- Be prepared for a rough ride
I’m four years in and just getting there. It takes time to carve your niche and the journey can be what makes some give up pretty early on. You need to have buy in from those around you. My husband and family have been absolute rocks but it’s been hard on my husband especially – we sometimes haven’t had the income or time to just do the things we want to, proper holidays etc. There have been arguments, stress, tears, and horrible guilt. Be sure you can weather this if it comes to it, keep your goal in mind but don’t let it destroy the other good things in your life. To Jo Public, make like the swan – underneath all hell is breaking loose, on the surface all is well, all is as it should be. Everyone experiences a few bumps, but it shouldn’t affect your work – when it does, take a step back. Never complain publicly (I’ve deleted lots of tweets, no-one is interested in your personal life/dramas) Just. Get. On. With. It.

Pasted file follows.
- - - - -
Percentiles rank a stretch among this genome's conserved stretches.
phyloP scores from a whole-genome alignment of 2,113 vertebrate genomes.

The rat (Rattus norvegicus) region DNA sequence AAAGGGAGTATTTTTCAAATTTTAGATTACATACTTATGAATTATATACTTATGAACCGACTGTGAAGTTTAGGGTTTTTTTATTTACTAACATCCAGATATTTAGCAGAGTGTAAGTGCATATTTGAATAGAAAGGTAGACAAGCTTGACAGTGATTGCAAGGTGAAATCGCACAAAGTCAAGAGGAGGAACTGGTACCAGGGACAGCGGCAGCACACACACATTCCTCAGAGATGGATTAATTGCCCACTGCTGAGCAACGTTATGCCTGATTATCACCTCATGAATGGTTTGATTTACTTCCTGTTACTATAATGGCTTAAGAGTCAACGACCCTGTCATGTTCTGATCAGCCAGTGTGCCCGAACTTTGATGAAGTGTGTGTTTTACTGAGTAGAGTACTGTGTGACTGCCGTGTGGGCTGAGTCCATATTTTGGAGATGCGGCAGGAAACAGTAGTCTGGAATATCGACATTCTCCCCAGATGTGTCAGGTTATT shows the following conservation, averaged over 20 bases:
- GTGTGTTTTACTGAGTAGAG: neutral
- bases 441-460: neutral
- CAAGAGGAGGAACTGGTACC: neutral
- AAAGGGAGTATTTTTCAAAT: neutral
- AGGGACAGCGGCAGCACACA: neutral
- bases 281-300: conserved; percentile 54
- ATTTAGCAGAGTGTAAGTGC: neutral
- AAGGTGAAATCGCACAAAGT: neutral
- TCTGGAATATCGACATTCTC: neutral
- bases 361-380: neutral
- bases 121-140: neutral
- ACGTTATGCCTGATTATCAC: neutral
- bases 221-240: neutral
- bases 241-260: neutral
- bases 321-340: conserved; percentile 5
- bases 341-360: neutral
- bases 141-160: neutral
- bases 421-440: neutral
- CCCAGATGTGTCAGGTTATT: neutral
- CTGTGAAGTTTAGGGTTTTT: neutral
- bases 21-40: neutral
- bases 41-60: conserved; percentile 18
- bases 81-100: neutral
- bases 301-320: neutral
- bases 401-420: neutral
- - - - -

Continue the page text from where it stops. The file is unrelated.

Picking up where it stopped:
- Keeping sight of who’s important
Clients, clients, clients – end of. It’s easy to get carried away with trying to get yourself under the noses of industry peers, amongst others, and forget the ones who are actually going to pay for your services.
Be careful what you give away. Whether it’s producing work for a shoot, giveaways or gift runs, think carefully about what it will acheive. There are people who you will want to notice you and there are collaborations that will be worth it if only to get some good product shots or add a name to your website, but really think about what you will gain from the outlay – every hour/day you spend on putting something together and every item you produce equals cold hard cash. I’m not saying these things don’t work but ask yourself, would the costs be best served using Google Ads instead for instance? You, your time and your product are worth more.